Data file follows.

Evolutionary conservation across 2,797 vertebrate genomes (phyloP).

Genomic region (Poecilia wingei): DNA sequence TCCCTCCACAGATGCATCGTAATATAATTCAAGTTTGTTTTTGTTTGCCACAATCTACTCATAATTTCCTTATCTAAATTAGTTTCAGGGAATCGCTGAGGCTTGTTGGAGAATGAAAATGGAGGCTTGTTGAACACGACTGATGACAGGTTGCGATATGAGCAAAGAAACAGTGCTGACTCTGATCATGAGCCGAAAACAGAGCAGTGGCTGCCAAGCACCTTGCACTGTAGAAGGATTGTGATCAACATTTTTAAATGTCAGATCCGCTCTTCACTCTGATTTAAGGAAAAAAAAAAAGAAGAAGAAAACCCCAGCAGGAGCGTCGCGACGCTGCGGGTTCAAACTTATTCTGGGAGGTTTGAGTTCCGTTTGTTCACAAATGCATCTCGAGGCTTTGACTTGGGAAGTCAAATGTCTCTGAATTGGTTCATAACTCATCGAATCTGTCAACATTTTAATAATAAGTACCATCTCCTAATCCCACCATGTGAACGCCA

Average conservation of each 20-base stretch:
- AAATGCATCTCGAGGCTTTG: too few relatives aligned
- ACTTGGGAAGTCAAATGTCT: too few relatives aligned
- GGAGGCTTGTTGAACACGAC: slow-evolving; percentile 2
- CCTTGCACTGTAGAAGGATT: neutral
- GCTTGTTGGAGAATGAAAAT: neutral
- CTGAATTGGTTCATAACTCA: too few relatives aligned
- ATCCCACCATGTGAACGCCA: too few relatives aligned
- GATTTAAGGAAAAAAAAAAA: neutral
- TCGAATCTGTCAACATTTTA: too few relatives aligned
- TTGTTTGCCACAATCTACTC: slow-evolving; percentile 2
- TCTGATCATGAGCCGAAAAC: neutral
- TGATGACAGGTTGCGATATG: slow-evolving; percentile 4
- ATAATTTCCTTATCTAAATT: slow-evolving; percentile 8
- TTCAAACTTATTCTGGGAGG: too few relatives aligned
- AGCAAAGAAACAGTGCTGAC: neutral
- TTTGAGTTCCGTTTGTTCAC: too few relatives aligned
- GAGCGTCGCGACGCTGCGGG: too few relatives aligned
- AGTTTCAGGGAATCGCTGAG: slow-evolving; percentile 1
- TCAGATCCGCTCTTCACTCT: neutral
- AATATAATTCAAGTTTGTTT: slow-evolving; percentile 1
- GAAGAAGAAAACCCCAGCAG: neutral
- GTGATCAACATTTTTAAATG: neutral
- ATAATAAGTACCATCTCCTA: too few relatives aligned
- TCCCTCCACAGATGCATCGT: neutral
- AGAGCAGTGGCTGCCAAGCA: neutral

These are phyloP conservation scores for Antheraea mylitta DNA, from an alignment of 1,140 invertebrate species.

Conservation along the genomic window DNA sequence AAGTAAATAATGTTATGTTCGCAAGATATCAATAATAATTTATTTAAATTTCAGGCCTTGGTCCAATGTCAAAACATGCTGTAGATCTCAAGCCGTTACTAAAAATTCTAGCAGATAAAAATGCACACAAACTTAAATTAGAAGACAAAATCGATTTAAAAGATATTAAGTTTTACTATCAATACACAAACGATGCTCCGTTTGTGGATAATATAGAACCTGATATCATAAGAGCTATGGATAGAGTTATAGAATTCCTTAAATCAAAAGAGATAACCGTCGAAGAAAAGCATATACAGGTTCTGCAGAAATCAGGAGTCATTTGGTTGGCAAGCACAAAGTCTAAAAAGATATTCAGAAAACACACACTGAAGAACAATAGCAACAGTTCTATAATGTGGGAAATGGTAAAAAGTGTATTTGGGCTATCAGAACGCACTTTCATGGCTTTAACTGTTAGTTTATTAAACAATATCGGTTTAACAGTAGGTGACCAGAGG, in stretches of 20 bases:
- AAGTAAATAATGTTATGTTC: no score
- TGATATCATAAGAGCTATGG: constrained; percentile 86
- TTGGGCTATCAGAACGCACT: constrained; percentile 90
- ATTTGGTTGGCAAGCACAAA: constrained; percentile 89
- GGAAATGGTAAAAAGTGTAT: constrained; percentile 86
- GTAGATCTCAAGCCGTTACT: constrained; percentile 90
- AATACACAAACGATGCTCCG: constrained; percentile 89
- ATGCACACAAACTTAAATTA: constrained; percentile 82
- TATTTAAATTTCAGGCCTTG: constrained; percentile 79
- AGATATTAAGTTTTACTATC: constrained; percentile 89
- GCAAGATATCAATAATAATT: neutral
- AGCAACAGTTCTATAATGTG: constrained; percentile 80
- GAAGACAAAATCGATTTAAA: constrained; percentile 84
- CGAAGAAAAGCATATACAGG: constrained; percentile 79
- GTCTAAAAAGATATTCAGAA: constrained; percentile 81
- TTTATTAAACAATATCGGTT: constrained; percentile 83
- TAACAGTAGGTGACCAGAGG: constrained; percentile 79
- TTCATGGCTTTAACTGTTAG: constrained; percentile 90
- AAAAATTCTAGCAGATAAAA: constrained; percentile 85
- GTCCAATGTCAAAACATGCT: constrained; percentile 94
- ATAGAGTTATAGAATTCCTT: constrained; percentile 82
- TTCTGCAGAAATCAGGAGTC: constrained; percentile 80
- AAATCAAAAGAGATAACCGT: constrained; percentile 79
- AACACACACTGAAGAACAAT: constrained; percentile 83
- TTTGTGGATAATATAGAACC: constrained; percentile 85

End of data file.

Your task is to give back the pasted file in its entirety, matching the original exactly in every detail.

Evolutionary conservation across 2,797 vertebrate genomes (phyloP).

Genomic region (Poecilia wingei): DNA sequence TCCCTCCACAGATGCATCGTAATATAATTCAAGTTTGTTTTTGTTTGCCACAATCTACTCATAATTTCCTTATCTAAATTAGTTTCAGGGAATCGCTGAGGCTTGTTGGAGAATGAAAATGGAGGCTTGTTGAACACGACTGATGACAGGTTGCGATATGAGCAAAGAAACAGTGCTGACTCTGATCATGAGCCGAAAACAGAGCAGTGGCTGCCAAGCACCTTGCACTGTAGAAGGATTGTGATCAACATTTTTAAATGTCAGATCCGCTCTTCACTCTGATTTAAGGAAAAAAAAAAAGAAGAAGAAAACCCCAGCAGGAGCGTCGCGACGCTGCGGGTTCAAACTTATTCTGGGAGGTTTGAGTTCCGTTTGTTCACAAATGCATCTCGAGGCTTTGACTTGGGAAGTCAAATGTCTCTGAATTGGTTCATAACTCATCGAATCTGTCAACATTTTAATAATAAGTACCATCTCCTAATCCCACCATGTGAACGCCA

Average conservation of each 20-base stretch:
- AAATGCATCTCGAGGCTTTG: too few relatives aligned
- ACTTGGGAAGTCAAATGTCT: too few relatives aligned
- GGAGGCTTGTTGAACACGAC: slow-evolving; percentile 2
- CCTTGCACTGTAGAAGGATT: neutral
- GCTTGTTGGAGAATGAAAAT: neutral
- CTGAATTGGTTCATAACTCA: too few relatives aligned
- ATCCCACCATGTGAACGCCA: too few relatives aligned
- GATTTAAGGAAAAAAAAAAA: neutral
- TCGAATCTGTCAACATTTTA: too few relatives aligned
- TTGTTTGCCACAATCTACTC: slow-evolving; percentile 2
- TCTGATCATGAGCCGAAAAC: neutral
- TGATGACAGGTTGCGATATG: slow-evolving; percentile 4
- ATAATTTCCTTATCTAAATT: slow-evolving; percentile 8
- TTCAAACTTATTCTGGGAGG: too few relatives aligned
- AGCAAAGAAACAGTGCTGAC: neutral
- TTTGAGTTCCGTTTGTTCAC: too few relatives aligned
- GAGCGTCGCGACGCTGCGGG: too few relatives aligned
- AGTTTCAGGGAATCGCTGAG: slow-evolving; percentile 1
- TCAGATCCGCTCTTCACTCT: neutral
- AATATAATTCAAGTTTGTTT: slow-evolving; percentile 1
- GAAGAAGAAAACCCCAGCAG: neutral
- GTGATCAACATTTTTAAATG: neutral
- ATAATAAGTACCATCTCCTA: too few relatives aligned
- TCCCTCCACAGATGCATCGT: neutral
- AGAGCAGTGGCTGCCAAGCA: neutral

These are phyloP conservation scores for Antheraea mylitta DNA, from an alignment of 1,140 invertebrate species.

Conservation along the genomic window DNA sequence AAGTAAATAATGTTATGTTCGCAAGATATCAATAATAATTTATTTAAATTTCAGGCCTTGGTCCAATGTCAAAACATGCTGTAGATCTCAAGCCGTTACTAAAAATTCTAGCAGATAAAAATGCACACAAACTTAAATTAGAAGACAAAATCGATTTAAAAGATATTAAGTTTTACTATCAATACACAAACGATGCTCCGTTTGTGGATAATATAGAACCTGATATCATAAGAGCTATGGATAGAGTTATAGAATTCCTTAAATCAAAAGAGATAACCGTCGAAGAAAAGCATATACAGGTTCTGCAGAAATCAGGAGTCATTTGGTTGGCAAGCACAAAGTCTAAAAAGATATTCAGAAAACACACACTGAAGAACAATAGCAACAGTTCTATAATGTGGGAAATGGTAAAAAGTGTATTTGGGCTATCAGAACGCACTTTCATGGCTTTAACTGTTAGTTTATTAAACAATATCGGTTTAACAGTAGGTGACCAGAGG, in stretches of 20 bases:
- AAGTAAATAATGTTATGTTC: no score
- TGATATCATAAGAGCTATGG: constrained; percentile 86
- TTGGGCTATCAGAACGCACT: constrained; percentile 90
- ATTTGGTTGGCAAGCACAAA: constrained; percentile 89
- GGAAATGGTAAAAAGTGTAT: constrained; percentile 86
- GTAGATCTCAAGCCGTTACT: constrained; percentile 90
- AATACACAAACGATGCTCCG: constrained; percentile 89
- ATGCACACAAACTTAAATTA: constrained; percentile 82
- TATTTAAATTTCAGGCCTTG: constrained; percentile 79
- AGATATTAAGTTTTACTATC: constrained; percentile 89
- GCAAGATATCAATAATAATT: neutral
- AGCAACAGTTCTATAATGTG: constrained; percentile 80
- GAAGACAAAATCGATTTAAA: constrained; percentile 84
- CGAAGAAAAGCATATACAGG: constrained; percentile 79
- GTCTAAAAAGATATTCAGAA: constrained; percentile 81
- TTTATTAAACAATATCGGTT: constrained; percentile 83
- TAACAGTAGGTGACCAGAGG: constrained; percentile 79
- TTCATGGCTTTAACTGTTAG: constrained; percentile 90
- AAAAATTCTAGCAGATAAAA: constrained; percentile 85
- GTCCAATGTCAAAACATGCT: constrained; percentile 94
- ATAGAGTTATAGAATTCCTT: constrained; percentile 82
- TTCTGCAGAAATCAGGAGTC: constrained; percentile 80
- AAATCAAAAGAGATAACCGT: constrained; percentile 79
- AACACACACTGAAGAACAAT: constrained; percentile 83
- TTTGTGGATAATATAGAACC: constrained; percentile 85